Divine Impassibility and the Absoluteness of God: A Brief Reflection on Christianity and Islam

 

(The following is a brief reflection I wrote in seminary.)

1.  Sociohistorical Context

Kam Weng Ng’s essay in Diverse and Creative Voices deals with the respective views of God and humanity in Islam and Christianity.  He presents the Islamic understanding of the absoluteness of God, treating such issues as shirk, Islamic predestination, the (un)knowability of God, Muhammad’s conception of the Trinity, and the Incarnation.  There is a certain commonality between Islam and Christianity, according to Ng, but these commonalities obtain only on a surface level.  Fundamentally, Islam and Christianity have “theological differences on the idea of God.”[1]  Islam and Christianity, then, despite all their similarities, actually depart from each other at the most important level.

2.  Question

Is the God of Christianity passible?  (i.e., can God suffer or undergo changes to His perfections which are forced upon Him from outside of Him?)

3.  Response by Author

After beginning his presentation by examining Allah’s absolute transcendence and “unconditioned power,”[2] Kam Weng Ng turns to the Christian conception of God.  Of God, he says, “the biblical God condescends to the level of making himself vulnerable to rejection by man.”[3]  Kam Weng Ng wants to juxtapose the Islamic and Christian conceptions of God in order to demonstrate that the God of Christianity, in contrast to the God of Islam, is “deeply involved with his people.”[4]  Ng employs Albert Heschel to support his view, quoting, “the predicament of man is a predicament of God who has a stake in the human situation.  Sin, guilt, suffering, cannot be separated from the divine situation.  The life of sin is more than a failure of man; it is a frustration of God.”[5]  Finally, Heschel declares, “this principle leads to the basic affirmation of God’s participation in human history, to the certainty that the events in the world concern Him and arouse His reaction.  It finds its deepest expression in the fact that God can actually suffer.”[6]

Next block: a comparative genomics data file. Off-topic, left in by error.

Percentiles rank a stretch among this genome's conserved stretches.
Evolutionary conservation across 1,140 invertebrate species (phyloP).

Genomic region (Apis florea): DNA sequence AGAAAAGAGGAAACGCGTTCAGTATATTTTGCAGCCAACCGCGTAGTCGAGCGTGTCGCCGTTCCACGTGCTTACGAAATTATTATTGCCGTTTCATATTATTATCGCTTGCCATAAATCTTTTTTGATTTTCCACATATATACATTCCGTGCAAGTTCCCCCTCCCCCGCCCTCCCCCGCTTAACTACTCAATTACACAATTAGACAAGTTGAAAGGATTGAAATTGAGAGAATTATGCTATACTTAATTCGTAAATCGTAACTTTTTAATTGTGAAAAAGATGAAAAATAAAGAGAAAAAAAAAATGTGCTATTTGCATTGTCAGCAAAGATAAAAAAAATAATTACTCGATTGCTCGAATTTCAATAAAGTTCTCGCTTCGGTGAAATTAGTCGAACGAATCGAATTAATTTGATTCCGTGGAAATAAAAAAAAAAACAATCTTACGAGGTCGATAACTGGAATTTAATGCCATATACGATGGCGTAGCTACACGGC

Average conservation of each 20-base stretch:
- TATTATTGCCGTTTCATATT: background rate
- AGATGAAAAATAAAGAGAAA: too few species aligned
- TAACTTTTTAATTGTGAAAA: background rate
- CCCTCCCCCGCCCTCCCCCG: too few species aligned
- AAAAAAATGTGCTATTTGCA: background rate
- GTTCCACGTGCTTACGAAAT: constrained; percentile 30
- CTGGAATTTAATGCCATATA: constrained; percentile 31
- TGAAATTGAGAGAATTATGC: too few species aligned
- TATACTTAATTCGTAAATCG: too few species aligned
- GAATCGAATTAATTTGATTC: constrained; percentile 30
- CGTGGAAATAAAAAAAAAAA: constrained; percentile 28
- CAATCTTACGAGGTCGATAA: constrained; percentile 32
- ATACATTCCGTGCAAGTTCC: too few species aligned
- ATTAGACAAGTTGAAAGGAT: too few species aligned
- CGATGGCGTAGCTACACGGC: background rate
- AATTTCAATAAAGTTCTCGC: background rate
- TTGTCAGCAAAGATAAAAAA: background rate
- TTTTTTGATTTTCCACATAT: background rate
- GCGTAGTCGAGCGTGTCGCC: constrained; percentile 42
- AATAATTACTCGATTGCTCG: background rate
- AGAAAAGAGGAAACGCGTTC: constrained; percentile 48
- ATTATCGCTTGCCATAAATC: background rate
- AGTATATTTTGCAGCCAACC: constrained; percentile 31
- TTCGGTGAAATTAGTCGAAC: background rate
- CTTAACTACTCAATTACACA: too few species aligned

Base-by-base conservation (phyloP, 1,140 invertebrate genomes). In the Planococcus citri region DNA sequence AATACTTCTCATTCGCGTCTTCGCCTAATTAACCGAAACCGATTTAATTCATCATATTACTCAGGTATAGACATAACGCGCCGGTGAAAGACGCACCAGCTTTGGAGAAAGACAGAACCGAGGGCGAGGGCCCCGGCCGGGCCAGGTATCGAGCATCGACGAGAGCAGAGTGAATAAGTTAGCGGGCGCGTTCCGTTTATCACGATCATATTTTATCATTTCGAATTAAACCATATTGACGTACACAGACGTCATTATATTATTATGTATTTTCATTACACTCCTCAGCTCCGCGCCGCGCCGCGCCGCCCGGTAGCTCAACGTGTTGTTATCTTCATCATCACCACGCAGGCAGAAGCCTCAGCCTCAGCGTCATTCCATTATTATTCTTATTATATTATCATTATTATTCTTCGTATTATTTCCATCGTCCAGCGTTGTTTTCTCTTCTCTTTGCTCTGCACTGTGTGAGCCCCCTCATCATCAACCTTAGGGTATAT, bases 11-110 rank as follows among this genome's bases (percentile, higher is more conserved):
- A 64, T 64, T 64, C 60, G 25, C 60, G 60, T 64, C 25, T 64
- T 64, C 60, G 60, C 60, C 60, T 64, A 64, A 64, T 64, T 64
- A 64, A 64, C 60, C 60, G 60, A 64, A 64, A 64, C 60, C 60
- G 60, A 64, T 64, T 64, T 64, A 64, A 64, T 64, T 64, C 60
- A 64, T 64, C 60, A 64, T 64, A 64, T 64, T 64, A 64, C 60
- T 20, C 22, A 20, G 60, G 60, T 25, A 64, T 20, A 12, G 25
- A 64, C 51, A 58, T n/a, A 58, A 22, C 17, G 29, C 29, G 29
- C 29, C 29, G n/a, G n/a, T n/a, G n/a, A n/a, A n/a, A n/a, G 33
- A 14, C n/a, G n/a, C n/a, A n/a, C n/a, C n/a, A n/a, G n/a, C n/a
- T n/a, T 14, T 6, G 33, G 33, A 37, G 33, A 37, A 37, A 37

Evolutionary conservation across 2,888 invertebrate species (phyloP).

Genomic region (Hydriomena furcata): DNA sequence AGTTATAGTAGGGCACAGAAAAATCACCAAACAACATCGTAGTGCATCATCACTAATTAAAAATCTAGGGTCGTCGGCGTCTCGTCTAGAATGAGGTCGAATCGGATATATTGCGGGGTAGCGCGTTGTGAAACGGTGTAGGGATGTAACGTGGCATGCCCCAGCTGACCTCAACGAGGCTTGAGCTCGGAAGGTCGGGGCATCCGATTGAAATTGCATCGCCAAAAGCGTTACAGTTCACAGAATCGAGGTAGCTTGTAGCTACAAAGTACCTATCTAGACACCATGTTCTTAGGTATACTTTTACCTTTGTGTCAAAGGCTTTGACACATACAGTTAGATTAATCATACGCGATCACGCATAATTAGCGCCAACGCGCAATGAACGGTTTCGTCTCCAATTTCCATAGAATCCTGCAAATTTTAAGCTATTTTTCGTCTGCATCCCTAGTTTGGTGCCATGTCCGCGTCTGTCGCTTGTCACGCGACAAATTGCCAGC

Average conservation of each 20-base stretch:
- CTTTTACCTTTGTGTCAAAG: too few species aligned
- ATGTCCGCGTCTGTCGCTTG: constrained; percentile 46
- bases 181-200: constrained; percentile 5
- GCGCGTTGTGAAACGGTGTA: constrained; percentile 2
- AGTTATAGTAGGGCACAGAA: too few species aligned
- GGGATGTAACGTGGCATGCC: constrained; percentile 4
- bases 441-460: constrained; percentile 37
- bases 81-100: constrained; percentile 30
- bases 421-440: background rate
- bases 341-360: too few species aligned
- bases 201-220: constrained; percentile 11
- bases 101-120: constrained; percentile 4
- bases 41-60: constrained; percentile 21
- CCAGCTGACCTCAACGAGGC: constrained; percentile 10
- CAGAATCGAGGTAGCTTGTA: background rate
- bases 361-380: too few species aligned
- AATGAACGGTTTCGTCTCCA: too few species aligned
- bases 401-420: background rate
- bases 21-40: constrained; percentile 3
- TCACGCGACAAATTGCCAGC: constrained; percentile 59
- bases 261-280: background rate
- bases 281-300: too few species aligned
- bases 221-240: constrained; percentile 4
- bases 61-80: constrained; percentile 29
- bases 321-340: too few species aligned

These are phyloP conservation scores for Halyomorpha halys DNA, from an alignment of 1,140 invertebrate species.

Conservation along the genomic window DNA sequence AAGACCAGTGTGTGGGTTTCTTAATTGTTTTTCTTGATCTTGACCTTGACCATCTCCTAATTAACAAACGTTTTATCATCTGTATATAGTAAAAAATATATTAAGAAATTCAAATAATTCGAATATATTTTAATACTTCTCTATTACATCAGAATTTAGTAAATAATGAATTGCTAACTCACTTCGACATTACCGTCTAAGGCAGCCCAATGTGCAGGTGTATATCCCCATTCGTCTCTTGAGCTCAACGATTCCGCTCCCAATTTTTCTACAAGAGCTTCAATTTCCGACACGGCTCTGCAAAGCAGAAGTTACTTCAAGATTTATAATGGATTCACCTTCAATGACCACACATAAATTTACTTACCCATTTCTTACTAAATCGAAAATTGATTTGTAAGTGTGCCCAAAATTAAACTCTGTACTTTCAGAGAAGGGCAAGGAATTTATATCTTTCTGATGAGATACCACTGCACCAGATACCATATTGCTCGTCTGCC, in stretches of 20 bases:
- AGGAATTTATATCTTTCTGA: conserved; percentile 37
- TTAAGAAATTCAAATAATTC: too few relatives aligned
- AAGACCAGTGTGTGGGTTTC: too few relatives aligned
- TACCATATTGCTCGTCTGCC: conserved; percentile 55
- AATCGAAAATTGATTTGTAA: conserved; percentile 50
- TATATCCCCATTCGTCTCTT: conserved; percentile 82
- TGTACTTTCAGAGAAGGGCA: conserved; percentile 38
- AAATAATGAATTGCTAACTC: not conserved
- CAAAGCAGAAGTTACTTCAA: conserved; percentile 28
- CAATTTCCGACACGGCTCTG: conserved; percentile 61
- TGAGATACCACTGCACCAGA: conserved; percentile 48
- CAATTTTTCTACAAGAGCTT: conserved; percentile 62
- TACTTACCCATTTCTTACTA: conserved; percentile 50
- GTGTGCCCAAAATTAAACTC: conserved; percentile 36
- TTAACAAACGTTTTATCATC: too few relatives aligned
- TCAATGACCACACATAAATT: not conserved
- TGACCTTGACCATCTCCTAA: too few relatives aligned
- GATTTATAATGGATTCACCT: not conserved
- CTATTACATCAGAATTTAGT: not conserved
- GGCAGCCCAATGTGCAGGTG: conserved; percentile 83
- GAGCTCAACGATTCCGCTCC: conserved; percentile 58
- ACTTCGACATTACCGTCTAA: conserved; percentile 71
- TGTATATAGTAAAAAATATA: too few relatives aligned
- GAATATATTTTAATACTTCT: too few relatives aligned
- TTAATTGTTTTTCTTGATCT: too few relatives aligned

4.  Assessment

Kam Weng Ng’s positive use of Albert Heschel clearly demonstrates that Ng believe the Christian God to be passible.  In an effort to preserve the relationality of the  Christian God over against the aloofness of the Islamic God, Ng has rejected the classical Christian articulation of God’s impassibility, which argues that God cannot suffer or undergo changes to His perfections or virtues in any sense.  While Ng is right to consider how both Christianity and Islam conceive of the immanence of God in order to demonstrate their fundamental differences, he is wrong to depart from classical Christian orthodoxy and its expression of God’s impassibility.  That God does not submit to or undergo change in His perfections or virtues in any way whatsoever is central not only to the biblical witness but also to the historic church’s confession of the being of God.  As Paul declares in Acts 17:28 “in Him we live and move and have our being” and in Romans 11:36 “for from Him and through Him and to Him are all things.”  These texts strongly imply that God cannot be the reactionary being that Ng and Heschel conceive Him to be.  On the contrary, if God gives to all “men life and breath and everything” (Acts 17:25), how can it be rightly said of Him that He reacts to anything?  It seems more feasible to me that, in light of the biblical confession, Christians should confess the impassibility of God rather than rejecting it for perceived apologetic value.

5.  Impassibility and the Absoluteness of God

Impassibility does not make God aloof or distant from His creatures; rather, the doctrine of impassibility ensures that God is conceived of as metaphysically absolute.  This, however, need not detract from the Christian’s conception of the love, mercy, grace, and character of God since God is ontologically different than creatures.  To say that God must be vulnerable or relational in the same way that creatures are vulnerable or relational (that is, to speak univocally) is to blur the line between the Creator and the creature.  We can say that God loves, blesses, and sustains all of creation, but we may not say that God experiences creation in the same way that creatures experience it.  In fact, we may not say, if we have any desire to be found within the boundaries of classical Christian orthodoxy, that God experiences creation at all, if by “experiences” we mean submits to or undergoes change in His perfections or virtues.  While this is certainly difficult to comprehend, we should not jettison difficult doctrines in order to present God as being more palatable or conceivable to modern audiences, whether Christian or Islamic.


Endnotes

[1] Dieumeme Noelliste and Sung Wook Chung, eds. Diverse and Creative Voices (Eugene, OR: Pickwick Publishers, 2015), 26.

[2] Ibid., 29.

[3] Ibid.

[4] Ibid., 28.

[5] Ibid., in Albert Heschel, The Prophets, 6.

[6] Heschel, The Prophets, 39.


Thanks for reading.  Have additional thoughts?  Leave a comment below.

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